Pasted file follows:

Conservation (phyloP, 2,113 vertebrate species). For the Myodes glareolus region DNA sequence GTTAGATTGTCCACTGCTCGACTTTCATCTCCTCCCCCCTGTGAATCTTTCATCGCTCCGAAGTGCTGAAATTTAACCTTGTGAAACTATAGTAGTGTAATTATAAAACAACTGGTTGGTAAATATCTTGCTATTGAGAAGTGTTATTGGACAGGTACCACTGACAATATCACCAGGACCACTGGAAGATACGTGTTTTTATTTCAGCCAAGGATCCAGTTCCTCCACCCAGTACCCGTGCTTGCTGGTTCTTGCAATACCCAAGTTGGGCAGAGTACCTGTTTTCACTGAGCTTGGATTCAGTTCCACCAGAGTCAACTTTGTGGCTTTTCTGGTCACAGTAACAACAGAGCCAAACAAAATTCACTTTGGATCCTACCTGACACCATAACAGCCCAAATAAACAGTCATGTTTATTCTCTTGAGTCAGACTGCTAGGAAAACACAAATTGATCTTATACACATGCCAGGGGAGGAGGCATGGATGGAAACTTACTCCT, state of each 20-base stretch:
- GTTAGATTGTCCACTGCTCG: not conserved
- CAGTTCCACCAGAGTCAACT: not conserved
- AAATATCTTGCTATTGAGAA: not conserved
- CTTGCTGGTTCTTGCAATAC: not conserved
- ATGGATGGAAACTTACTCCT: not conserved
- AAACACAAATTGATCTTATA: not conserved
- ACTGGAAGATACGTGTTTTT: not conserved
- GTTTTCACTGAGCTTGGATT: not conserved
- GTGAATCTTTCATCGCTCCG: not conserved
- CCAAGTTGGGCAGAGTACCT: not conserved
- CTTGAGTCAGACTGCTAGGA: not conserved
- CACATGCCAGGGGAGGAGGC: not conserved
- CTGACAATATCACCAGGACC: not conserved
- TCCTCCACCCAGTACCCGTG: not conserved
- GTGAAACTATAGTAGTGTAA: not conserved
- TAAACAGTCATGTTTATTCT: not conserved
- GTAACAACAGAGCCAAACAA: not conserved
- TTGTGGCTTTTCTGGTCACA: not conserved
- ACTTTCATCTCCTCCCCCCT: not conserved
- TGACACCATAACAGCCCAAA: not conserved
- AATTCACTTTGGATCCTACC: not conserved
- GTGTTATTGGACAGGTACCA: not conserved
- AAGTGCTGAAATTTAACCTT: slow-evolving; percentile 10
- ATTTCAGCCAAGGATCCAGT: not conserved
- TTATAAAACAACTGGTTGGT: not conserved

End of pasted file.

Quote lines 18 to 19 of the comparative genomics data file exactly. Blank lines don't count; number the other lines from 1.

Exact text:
- GTAACAACAGAGCCAAACAA: not conserved
- TTGTGGCTTTTCTGGTCACA: not conserved